While every year has been memorable, this year topped them all. And it wasn't just the food that made this year outshine them all. Yes the revamped-retro inspired menu was incredibly aggressive, and we pulled it off swimmingly, savoring each and every bite, but it was the company, and the laughter, that will stay with me the most when I reflect back on this Christmas. We cooked and baked for two days, all four of us squeezed into the kitchen for one of them. There was laughing and heckling (in the most loving sense possible), lessons being taught, and skills being eagerly learned. Stories of our lives spent apart over the past month were told, encouragement and understanding were shared. Wine flowed freely into skillets and stomachs, and the food that we worked so hard on, was eaten around a beautifuly decorated table. Most importantly though, the meal that night was eaten together, the four of us, celebrating our health and happiness.
Okay that was pretty mushy, I may or may not be suffering post-Christmas home-sickness and cookie withdrawal. Onto the good stuff (the menu of course!). It all started with the idea to recreate a dish that my family had at a new restaurant in Minneapolis, who had the audacity to serve tater tot hot dish. Now, this was not the tater tot hot dish of my youth. You know, the one with ground beef, a can of cream of mushroom soup, canned green beans, all covering a crispy layer of frozen tater tots. Nope this was tater tot hotdish, brought into the 21st century and put on steroids. We knew we had to make this at home, but what to serve with it? The menu quickly formed by thinking of slightly kitschy, old-school, retro food, that we could revamp and put a gourmet spin onto.
First up, pigs in blankets. Actually by the end of the appetizer course these became known as 'chicks in snuggies'. I blame the Champagne. Homemade sous-vide-d chicken sausages, were sauteed and wrapped up in buttery puff pastry. We baked them up and dipped them in a horseradish-sour cream sauce, and an oatmeal stout-mustard-shallot sauce. These exceeded all expectations. We knew they were going to be good. How good though? We were blown away.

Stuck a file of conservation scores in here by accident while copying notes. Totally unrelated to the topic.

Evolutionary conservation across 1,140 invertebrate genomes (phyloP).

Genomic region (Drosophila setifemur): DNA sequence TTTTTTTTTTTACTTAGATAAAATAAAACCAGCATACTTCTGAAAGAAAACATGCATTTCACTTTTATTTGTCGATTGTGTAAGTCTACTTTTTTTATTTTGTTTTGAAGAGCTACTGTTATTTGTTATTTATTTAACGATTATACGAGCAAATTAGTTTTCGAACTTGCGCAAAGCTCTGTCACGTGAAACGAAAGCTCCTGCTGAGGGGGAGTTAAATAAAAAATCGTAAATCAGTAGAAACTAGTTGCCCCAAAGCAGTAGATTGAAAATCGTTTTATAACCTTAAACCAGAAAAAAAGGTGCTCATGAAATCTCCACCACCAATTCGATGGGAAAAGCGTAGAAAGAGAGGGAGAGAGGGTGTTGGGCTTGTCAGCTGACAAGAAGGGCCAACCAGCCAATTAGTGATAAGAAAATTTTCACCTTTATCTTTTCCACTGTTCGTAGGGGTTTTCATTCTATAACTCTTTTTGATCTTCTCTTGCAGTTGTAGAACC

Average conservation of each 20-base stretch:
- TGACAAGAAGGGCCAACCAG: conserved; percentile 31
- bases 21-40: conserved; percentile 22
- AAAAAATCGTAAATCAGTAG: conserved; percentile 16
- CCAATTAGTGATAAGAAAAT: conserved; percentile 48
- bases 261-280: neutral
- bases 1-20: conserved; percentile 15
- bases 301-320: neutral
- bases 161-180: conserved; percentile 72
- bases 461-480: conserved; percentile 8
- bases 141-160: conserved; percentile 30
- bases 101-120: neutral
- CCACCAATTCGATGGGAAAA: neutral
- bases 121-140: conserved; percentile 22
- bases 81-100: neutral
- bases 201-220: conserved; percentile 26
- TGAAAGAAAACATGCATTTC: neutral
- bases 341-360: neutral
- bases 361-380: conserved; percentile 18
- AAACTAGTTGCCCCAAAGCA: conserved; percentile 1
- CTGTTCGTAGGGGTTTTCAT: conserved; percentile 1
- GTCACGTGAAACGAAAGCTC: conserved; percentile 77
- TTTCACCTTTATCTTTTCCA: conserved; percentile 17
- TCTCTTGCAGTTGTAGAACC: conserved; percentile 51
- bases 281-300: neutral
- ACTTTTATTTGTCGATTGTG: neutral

Next up, soup and salad. We took the classic wedge salad and threw it on the grill along with some cherry tomatoes. We had homemade blue cheese dressing prepared by my smarter, prettier, older sister. Here's where the fun with the deep fryer came. Pops sous-vide-d some pork belly, breaded it, and deep fried it. It was crispy, fatty, pork heaven I tell you. Pork Heaven. Amen.
We added some roasted pureed cauliflower soup for good measure, you know, cause we didn't have enough to eat already.
Now, this may not be the prettiest dish you've ever seen on camera (plus, it was dark, and I really just wanted to dig in), but trust me, you can not go wrong with oatmeal stout braised short ribs, porcini mushroom béchamel sauce, deep fried potato croquettes, and steamed buttered french green beans. This may be the peak of the proverbial comfort food mountain. I dream about this dish.
The crowning moment, the cake.
Actually this was a disappointing moment, and the reason for the title of this post being a nearly perfect dinner. This recipe came from the cover of last month's Bon Appétit Magazine. The problem was that the cake just wasn't very good. I am not sure if I did something wrong, which is entirely possible, but the actual cake was dry and crumbly. If I ever made this again, which I may, it was stunning, and the frosting was insanely good, I would stick with the chocolate devils food cake I have made many times now. Poor thing sat on the table for three days after Christmas since no one could bring themselves to toss it.
Thankfully, there was cheese. It just wouldn't be Christmas eve eve dinner without a cheese plate and a vintage Porto. And Trivial Pursuit.
Someday, my sister and I will beat my parents....someday. Until then, we will just have to keep practicing making amazing meals, and spending much needed quality time together as a family.